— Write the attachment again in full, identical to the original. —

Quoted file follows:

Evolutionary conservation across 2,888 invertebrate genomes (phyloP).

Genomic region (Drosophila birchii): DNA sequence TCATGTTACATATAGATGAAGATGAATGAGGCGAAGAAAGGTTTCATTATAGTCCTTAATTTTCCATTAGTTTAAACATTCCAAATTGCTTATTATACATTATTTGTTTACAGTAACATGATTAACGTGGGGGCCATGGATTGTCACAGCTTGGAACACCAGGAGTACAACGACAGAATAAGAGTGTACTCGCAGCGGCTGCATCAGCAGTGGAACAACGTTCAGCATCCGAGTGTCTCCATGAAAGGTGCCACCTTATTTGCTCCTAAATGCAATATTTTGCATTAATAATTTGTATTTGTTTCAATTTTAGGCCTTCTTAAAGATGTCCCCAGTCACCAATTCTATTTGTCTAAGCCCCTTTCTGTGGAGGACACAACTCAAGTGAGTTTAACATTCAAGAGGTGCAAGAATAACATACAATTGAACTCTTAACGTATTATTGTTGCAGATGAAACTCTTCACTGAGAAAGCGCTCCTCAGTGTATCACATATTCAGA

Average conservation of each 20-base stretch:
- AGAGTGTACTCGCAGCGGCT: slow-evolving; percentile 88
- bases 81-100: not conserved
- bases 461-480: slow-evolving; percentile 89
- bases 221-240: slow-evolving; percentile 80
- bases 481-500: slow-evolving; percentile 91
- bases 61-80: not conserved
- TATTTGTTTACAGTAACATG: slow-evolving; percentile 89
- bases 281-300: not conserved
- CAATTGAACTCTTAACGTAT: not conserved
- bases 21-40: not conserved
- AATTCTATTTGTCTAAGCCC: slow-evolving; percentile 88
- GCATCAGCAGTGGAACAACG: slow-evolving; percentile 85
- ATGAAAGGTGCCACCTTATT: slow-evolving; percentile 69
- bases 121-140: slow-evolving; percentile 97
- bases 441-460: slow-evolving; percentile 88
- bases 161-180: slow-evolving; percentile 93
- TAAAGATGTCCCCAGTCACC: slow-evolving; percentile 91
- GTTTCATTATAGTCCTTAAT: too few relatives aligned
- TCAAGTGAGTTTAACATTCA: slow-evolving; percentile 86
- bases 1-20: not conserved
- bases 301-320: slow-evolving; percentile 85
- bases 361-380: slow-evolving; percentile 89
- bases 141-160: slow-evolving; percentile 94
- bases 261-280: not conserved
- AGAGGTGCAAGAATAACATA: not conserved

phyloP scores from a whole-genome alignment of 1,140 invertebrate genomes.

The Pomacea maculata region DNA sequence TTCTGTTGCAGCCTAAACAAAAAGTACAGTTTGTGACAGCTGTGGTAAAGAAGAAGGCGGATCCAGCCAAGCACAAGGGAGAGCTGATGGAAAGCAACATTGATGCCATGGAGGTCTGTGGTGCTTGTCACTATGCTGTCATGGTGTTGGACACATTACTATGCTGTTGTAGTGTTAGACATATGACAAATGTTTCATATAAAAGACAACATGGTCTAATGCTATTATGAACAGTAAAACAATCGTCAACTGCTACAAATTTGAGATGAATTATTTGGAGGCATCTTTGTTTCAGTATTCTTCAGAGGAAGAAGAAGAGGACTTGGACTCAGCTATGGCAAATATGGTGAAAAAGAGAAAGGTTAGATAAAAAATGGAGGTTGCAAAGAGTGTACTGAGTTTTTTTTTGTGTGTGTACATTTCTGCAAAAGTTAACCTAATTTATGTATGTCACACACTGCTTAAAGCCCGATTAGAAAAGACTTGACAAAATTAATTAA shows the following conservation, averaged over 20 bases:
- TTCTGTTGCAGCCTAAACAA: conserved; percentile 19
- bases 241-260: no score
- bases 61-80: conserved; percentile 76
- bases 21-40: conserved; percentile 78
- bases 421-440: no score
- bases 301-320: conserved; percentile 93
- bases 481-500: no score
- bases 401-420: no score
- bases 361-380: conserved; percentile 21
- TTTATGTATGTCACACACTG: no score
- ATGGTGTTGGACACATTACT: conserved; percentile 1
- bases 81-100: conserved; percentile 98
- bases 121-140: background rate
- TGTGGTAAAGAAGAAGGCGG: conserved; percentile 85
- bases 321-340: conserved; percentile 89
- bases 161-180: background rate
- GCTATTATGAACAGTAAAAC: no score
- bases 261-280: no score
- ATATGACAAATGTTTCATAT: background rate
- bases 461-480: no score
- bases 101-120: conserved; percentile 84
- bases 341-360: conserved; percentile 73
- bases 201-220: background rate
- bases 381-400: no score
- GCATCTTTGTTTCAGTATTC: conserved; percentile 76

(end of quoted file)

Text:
Evolutionary conservation across 2,888 invertebrate genomes (phyloP).

Genomic region (Drosophila birchii): DNA sequence TCATGTTACATATAGATGAAGATGAATGAGGCGAAGAAAGGTTTCATTATAGTCCTTAATTTTCCATTAGTTTAAACATTCCAAATTGCTTATTATACATTATTTGTTTACAGTAACATGATTAACGTGGGGGCCATGGATTGTCACAGCTTGGAACACCAGGAGTACAACGACAGAATAAGAGTGTACTCGCAGCGGCTGCATCAGCAGTGGAACAACGTTCAGCATCCGAGTGTCTCCATGAAAGGTGCCACCTTATTTGCTCCTAAATGCAATATTTTGCATTAATAATTTGTATTTGTTTCAATTTTAGGCCTTCTTAAAGATGTCCCCAGTCACCAATTCTATTTGTCTAAGCCCCTTTCTGTGGAGGACACAACTCAAGTGAGTTTAACATTCAAGAGGTGCAAGAATAACATACAATTGAACTCTTAACGTATTATTGTTGCAGATGAAACTCTTCACTGAGAAAGCGCTCCTCAGTGTATCACATATTCAGA

Average conservation of each 20-base stretch:
- AGAGTGTACTCGCAGCGGCT: slow-evolving; percentile 88
- bases 81-100: not conserved
- bases 461-480: slow-evolving; percentile 89
- bases 221-240: slow-evolving; percentile 80
- bases 481-500: slow-evolving; percentile 91
- bases 61-80: not conserved
- TATTTGTTTACAGTAACATG: slow-evolving; percentile 89
- bases 281-300: not conserved
- CAATTGAACTCTTAACGTAT: not conserved
- bases 21-40: not conserved
- AATTCTATTTGTCTAAGCCC: slow-evolving; percentile 88
- GCATCAGCAGTGGAACAACG: slow-evolving; percentile 85
- ATGAAAGGTGCCACCTTATT: slow-evolving; percentile 69
- bases 121-140: slow-evolving; percentile 97
- bases 441-460: slow-evolving; percentile 88
- bases 161-180: slow-evolving; percentile 93
- TAAAGATGTCCCCAGTCACC: slow-evolving; percentile 91
- GTTTCATTATAGTCCTTAAT: too few relatives aligned
- TCAAGTGAGTTTAACATTCA: slow-evolving; percentile 86
- bases 1-20: not conserved
- bases 301-320: slow-evolving; percentile 85
- bases 361-380: slow-evolving; percentile 89
- bases 141-160: slow-evolving; percentile 94
- bases 261-280: not conserved
- AGAGGTGCAAGAATAACATA: not conserved

phyloP scores from a whole-genome alignment of 1,140 invertebrate genomes.

The Pomacea maculata region DNA sequence TTCTGTTGCAGCCTAAACAAAAAGTACAGTTTGTGACAGCTGTGGTAAAGAAGAAGGCGGATCCAGCCAAGCACAAGGGAGAGCTGATGGAAAGCAACATTGATGCCATGGAGGTCTGTGGTGCTTGTCACTATGCTGTCATGGTGTTGGACACATTACTATGCTGTTGTAGTGTTAGACATATGACAAATGTTTCATATAAAAGACAACATGGTCTAATGCTATTATGAACAGTAAAACAATCGTCAACTGCTACAAATTTGAGATGAATTATTTGGAGGCATCTTTGTTTCAGTATTCTTCAGAGGAAGAAGAAGAGGACTTGGACTCAGCTATGGCAAATATGGTGAAAAAGAGAAAGGTTAGATAAAAAATGGAGGTTGCAAAGAGTGTACTGAGTTTTTTTTTGTGTGTGTACATTTCTGCAAAAGTTAACCTAATTTATGTATGTCACACACTGCTTAAAGCCCGATTAGAAAAGACTTGACAAAATTAATTAA shows the following conservation, averaged over 20 bases:
- TTCTGTTGCAGCCTAAACAA: conserved; percentile 19
- bases 241-260: no score
- bases 61-80: conserved; percentile 76
- bases 21-40: conserved; percentile 78
- bases 421-440: no score
- bases 301-320: conserved; percentile 93
- bases 481-500: no score
- bases 401-420: no score
- bases 361-380: conserved; percentile 21
- TTTATGTATGTCACACACTG: no score
- ATGGTGTTGGACACATTACT: conserved; percentile 1
- bases 81-100: conserved; percentile 98
- bases 121-140: background rate
- TGTGGTAAAGAAGAAGGCGG: conserved; percentile 85
- bases 321-340: conserved; percentile 89
- bases 161-180: background rate
- GCTATTATGAACAGTAAAAC: no score
- bases 261-280: no score
- ATATGACAAATGTTTCATAT: background rate
- bases 461-480: no score
- bases 101-120: conserved; percentile 84
- bases 341-360: conserved; percentile 73
- bases 201-220: background rate
- bases 381-400: no score
- GCATCTTTGTTTCAGTATTC: conserved; percentile 76